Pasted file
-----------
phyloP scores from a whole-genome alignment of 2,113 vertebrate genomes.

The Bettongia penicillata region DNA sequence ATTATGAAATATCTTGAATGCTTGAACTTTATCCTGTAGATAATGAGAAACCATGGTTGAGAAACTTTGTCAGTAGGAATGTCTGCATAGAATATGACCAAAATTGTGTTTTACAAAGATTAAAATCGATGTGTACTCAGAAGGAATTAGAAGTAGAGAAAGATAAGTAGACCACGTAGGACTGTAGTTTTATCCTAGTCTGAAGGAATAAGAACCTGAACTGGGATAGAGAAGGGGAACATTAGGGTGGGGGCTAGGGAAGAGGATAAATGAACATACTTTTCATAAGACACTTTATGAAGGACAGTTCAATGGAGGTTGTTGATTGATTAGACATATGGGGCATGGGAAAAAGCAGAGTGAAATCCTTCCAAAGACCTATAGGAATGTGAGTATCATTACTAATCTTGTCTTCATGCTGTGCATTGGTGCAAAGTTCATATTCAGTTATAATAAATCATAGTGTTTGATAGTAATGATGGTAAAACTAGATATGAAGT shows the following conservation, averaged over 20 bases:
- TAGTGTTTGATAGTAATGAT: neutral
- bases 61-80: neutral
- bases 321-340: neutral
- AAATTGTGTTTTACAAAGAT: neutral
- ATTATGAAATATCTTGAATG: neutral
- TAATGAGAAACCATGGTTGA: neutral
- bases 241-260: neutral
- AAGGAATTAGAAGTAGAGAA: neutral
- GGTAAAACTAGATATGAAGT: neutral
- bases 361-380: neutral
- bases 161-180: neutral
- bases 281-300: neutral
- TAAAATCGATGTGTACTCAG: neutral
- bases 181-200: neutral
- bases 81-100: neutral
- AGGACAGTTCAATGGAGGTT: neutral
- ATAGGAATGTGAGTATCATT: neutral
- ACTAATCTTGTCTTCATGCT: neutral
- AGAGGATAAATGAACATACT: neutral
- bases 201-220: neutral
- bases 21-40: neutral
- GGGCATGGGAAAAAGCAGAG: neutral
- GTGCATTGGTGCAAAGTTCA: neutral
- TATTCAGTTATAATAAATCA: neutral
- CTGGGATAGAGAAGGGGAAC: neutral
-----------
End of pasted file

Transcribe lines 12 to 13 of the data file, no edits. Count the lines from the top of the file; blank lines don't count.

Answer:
- bases 361-380: neutral
- bases 161-180: neutral